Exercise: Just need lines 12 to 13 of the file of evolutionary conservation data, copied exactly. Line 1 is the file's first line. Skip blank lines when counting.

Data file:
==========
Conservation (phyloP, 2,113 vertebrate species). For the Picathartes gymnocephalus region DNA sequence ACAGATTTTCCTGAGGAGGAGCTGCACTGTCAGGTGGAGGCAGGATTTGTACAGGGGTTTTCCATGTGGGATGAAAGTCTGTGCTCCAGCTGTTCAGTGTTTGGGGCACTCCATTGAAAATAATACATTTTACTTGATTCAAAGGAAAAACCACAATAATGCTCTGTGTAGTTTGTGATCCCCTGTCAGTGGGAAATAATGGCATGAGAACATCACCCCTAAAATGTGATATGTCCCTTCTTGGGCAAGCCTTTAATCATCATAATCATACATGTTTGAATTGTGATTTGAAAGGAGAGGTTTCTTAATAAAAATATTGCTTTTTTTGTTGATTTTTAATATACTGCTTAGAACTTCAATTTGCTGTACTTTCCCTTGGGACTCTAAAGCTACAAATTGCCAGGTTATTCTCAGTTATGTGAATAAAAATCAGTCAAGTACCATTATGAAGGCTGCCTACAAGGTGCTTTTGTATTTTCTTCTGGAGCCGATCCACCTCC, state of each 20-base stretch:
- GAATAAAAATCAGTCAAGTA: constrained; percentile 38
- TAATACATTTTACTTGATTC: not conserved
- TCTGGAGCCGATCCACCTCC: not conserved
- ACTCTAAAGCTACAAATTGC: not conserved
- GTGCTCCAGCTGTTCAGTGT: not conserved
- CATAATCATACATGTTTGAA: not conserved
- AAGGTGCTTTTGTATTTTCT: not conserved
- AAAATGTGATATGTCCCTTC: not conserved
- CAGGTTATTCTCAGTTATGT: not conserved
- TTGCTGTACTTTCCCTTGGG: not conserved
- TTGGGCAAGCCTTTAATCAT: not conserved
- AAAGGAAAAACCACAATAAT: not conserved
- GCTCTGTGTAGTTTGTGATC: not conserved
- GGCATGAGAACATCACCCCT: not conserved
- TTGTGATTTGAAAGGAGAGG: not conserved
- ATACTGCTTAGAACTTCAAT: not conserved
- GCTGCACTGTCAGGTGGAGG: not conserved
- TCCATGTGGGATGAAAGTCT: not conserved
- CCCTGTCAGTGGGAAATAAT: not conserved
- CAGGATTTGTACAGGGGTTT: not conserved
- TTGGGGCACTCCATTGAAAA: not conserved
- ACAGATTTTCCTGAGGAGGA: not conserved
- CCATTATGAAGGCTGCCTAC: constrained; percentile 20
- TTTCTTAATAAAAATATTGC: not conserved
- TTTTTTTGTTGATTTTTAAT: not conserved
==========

- TTGGGCAAGCCTTTAATCAT: not conserved
- AAAGGAAAAACCACAATAAT: not conserved